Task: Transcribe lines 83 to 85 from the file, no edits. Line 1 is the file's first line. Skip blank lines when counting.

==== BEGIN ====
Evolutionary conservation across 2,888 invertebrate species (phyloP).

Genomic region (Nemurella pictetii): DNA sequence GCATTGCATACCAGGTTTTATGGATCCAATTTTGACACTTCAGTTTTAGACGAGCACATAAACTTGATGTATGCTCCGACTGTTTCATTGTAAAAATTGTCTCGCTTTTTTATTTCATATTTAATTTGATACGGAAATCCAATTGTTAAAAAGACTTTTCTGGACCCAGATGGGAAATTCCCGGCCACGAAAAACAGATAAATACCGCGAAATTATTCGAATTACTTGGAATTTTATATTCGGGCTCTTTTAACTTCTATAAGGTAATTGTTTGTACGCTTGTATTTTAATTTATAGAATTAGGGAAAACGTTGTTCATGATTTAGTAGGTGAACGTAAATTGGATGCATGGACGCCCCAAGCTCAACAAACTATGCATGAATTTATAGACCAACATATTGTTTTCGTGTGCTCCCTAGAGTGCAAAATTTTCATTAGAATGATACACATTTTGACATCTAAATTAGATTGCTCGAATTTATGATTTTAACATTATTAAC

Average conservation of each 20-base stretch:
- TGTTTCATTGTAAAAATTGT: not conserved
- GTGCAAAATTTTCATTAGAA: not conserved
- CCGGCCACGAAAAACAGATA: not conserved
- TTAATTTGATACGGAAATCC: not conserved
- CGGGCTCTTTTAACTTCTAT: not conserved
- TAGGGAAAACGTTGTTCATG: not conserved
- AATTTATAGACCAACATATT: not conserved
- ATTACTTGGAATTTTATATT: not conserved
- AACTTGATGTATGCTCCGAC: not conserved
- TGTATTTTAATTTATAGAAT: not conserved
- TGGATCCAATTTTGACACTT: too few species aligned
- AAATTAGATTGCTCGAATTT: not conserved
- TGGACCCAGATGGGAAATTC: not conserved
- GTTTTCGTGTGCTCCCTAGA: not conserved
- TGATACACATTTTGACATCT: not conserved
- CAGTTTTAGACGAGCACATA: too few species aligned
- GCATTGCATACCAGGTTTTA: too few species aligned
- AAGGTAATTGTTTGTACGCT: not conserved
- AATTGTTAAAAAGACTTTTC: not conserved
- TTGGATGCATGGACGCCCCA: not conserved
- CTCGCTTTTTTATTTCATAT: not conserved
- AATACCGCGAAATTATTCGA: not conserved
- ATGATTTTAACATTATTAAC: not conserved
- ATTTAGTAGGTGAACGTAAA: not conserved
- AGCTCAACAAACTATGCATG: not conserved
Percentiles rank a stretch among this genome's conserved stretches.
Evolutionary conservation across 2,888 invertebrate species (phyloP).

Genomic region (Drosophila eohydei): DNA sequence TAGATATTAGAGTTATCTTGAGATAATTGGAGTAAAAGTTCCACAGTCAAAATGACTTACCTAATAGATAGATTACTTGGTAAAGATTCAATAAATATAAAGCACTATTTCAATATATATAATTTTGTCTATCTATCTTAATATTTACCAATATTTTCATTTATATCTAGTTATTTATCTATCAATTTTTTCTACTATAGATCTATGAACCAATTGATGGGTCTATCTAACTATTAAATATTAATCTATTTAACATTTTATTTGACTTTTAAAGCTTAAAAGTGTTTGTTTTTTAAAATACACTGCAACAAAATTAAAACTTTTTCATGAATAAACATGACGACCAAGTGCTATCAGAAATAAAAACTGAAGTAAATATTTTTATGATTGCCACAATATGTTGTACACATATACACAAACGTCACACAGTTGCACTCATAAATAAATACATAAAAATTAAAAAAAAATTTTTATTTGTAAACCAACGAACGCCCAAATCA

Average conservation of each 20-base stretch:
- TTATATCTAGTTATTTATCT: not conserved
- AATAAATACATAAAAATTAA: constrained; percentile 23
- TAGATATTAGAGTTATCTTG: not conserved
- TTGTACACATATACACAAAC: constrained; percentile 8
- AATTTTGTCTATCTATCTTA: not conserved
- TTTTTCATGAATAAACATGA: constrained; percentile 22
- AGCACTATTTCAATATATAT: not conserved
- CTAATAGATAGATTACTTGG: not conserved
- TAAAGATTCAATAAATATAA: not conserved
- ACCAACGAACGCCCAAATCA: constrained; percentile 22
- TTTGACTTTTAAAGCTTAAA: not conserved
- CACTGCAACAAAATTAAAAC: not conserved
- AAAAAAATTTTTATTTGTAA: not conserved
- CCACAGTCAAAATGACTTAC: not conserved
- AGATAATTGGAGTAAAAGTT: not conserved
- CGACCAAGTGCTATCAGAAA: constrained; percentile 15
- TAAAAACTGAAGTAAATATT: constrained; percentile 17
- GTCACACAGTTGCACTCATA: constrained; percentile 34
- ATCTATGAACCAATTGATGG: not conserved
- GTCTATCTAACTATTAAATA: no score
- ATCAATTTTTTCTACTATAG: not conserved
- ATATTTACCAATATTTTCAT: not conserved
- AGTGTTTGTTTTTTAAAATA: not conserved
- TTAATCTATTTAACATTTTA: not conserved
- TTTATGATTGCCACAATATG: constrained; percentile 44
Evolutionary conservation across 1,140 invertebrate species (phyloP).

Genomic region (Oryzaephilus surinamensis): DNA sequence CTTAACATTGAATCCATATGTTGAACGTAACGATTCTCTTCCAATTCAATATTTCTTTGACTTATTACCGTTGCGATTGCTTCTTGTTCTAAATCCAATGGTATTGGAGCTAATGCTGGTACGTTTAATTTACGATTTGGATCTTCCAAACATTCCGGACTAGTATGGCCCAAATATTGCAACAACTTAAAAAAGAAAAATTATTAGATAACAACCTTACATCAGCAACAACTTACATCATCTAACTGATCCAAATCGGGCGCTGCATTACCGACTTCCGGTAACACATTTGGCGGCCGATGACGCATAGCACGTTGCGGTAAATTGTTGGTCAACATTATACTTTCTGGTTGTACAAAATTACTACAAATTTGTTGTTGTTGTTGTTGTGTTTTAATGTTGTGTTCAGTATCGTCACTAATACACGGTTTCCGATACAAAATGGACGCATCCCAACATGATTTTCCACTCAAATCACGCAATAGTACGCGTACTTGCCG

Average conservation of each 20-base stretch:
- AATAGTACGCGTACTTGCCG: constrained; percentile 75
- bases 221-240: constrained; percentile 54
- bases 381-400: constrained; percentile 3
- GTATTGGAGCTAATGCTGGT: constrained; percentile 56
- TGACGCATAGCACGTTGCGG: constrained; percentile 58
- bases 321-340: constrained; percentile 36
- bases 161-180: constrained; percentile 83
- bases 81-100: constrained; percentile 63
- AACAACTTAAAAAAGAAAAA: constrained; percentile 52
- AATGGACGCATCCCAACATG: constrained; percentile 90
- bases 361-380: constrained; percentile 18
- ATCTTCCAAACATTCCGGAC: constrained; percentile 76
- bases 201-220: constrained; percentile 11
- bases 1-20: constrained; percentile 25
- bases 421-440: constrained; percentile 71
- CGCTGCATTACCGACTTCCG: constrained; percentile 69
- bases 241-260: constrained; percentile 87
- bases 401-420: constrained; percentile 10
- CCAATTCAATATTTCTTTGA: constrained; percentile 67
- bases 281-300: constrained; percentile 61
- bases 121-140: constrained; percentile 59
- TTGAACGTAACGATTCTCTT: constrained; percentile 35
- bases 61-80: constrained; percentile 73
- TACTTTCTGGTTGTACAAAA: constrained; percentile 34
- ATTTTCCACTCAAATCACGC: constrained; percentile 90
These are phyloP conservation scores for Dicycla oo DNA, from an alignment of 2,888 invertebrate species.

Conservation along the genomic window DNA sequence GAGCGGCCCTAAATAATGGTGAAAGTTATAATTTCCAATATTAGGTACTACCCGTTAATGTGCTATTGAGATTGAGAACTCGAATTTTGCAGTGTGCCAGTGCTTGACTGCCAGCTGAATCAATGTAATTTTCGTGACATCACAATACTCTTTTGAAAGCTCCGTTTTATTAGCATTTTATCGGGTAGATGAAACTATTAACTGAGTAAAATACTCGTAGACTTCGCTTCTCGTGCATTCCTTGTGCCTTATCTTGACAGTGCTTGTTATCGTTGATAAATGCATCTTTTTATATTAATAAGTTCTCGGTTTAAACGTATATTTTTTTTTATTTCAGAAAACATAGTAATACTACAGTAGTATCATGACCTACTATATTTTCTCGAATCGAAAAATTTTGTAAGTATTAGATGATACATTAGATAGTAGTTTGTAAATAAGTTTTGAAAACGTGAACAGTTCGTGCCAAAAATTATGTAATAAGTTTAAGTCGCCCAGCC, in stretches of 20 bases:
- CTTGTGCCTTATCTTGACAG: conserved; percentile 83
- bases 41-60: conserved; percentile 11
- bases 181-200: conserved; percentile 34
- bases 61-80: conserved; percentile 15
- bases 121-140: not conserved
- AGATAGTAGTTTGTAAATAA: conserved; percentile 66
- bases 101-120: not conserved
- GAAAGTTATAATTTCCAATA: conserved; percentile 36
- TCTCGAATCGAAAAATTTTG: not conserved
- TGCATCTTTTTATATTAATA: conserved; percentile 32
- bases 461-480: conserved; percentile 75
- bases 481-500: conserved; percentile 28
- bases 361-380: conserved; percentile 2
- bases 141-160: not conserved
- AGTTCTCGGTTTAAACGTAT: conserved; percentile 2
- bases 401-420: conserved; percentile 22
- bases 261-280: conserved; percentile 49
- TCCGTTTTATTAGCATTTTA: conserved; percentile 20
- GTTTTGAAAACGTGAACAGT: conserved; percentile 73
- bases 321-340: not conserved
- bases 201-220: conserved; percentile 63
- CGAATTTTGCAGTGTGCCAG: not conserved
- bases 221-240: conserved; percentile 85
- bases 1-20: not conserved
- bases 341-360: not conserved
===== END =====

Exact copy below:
- bases 61-80: constrained; percentile 73
- TACTTTCTGGTTGTACAAAA: constrained; percentile 34
- ATTTTCCACTCAAATCACGC: constrained; percentile 90